UPDATE TO MY BLOG POSTS DATED JUNE 12 & JULY 1, 2014: SHOW ME THE MONEY

Deboer v. Deboer, NO. 2012-CA-000464-MR AND NO. 2012-CA-000514-MR (Ky. App. 2014)
Traceable 401(k) Gains On Pre-Martial Contributions Remain Non-Marital When the Increase Does Not Result From the Efforts of Either Party

Rendered: August 22, 2014
Not To Be Published
Opinion Affirming

I’ve written several recent blog posts providing ample citation to cases in both Kentucky and Ohio reciting the law concerning the evidentiary burden of proving non-marital amounts in retirement accounts.  Deboer raises the issue once again, with Wife claiming that the trial court erred in calculating Husband’s non-marital interest in his 401(k) by including a net increase in the value of his premarital contributions realized over the course of the marriage.

We know the question that is raised anytime passive growth accrues on pre-marital contributions made to a 401(k)-type plan during the marriage.  Who gets the money?  The answer has been made clear through the litany of repetitious cases presented to the Courts of Appeals in both Kentucky and Ohio.  When passive growth on pre-martial contributions occurs during the period of marriage, if it is traceable in such a manner that the party claiming the non-marital interest can meet their evidentiary burden, that party takes home the proverbial money bag.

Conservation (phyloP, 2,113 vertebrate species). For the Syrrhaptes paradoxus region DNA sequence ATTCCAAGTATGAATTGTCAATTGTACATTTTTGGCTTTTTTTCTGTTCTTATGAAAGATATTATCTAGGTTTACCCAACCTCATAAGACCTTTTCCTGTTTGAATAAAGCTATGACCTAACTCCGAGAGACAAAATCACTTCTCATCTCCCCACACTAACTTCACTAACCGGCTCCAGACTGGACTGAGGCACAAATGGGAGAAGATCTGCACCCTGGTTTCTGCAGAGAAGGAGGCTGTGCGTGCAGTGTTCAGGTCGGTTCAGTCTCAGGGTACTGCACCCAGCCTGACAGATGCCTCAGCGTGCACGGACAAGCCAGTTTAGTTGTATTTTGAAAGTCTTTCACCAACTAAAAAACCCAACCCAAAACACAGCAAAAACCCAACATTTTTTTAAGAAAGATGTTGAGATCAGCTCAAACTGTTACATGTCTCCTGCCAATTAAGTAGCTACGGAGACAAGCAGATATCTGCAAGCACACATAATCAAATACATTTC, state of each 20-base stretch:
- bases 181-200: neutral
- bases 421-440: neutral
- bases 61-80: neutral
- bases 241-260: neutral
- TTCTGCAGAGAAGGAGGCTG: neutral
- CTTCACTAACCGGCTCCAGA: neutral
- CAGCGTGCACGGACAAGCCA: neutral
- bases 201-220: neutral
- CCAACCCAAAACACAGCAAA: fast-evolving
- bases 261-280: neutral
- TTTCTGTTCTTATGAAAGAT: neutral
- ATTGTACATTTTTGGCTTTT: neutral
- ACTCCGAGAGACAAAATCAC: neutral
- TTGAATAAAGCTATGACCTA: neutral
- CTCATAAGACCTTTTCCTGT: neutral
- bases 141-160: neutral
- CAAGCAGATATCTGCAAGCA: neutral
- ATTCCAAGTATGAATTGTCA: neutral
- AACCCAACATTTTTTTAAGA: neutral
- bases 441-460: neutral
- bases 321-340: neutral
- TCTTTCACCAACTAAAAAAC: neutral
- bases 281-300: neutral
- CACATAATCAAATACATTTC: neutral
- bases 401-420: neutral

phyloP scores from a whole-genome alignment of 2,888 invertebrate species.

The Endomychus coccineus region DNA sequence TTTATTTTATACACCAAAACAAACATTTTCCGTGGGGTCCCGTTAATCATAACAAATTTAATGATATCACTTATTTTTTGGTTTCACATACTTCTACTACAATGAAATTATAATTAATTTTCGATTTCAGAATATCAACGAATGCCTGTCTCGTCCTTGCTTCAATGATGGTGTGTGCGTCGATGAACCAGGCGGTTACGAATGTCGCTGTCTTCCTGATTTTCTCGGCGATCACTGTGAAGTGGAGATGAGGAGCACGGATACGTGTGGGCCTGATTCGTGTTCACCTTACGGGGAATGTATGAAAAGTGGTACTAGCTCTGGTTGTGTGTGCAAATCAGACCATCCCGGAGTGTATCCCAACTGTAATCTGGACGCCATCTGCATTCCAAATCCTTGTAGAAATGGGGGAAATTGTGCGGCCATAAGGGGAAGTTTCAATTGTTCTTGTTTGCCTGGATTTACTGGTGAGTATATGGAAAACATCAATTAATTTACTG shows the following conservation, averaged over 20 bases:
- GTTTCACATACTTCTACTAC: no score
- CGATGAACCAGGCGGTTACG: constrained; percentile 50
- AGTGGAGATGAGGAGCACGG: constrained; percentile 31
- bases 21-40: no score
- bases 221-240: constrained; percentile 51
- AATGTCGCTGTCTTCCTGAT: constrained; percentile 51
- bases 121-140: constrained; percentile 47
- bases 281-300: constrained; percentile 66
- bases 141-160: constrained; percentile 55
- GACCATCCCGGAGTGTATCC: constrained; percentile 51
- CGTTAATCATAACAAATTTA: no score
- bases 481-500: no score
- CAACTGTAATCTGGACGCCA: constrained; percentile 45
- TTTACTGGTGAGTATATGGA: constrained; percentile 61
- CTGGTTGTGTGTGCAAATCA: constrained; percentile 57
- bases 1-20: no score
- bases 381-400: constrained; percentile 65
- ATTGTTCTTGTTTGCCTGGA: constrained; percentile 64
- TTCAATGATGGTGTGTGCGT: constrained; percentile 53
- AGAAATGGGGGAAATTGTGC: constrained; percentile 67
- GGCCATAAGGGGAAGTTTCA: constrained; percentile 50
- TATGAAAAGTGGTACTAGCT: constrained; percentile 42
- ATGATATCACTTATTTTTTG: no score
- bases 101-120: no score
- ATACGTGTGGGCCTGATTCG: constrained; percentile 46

This is a well-settled area of law that can’t seem to be set out to pasture:  traceable gains on pre-martial contributions are non-marital when the increase does not result from the efforts of either party.  As in Deboer, this includes when market forces - rather than efforts of the parties - generate the increase in value.

The trial court in Deboer did just as the Kentucky Court of Appeals has previously avowed – over and over again.  The trial court granted Husband an additional non-marital portion of his 401(k) that represented the gains attributable to his pre-marital contributions realized over the course of the marriage, but which did not result from any effort by Husband.  Why?  As the Court of Appeals found in affirming, there was ample evidence within the record tracing the growth upon the pre-marital funds.

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For an in-depth analysis of the issues relating to tracing and proving the evidentiary burden in both Kentucky and Ohio, see my blog post dated June 12, 2014.  For a practical tip to help ‘short-cut’ writing the supporting brief on this issue in Kentucky, see my blog post dated July 1, 2014.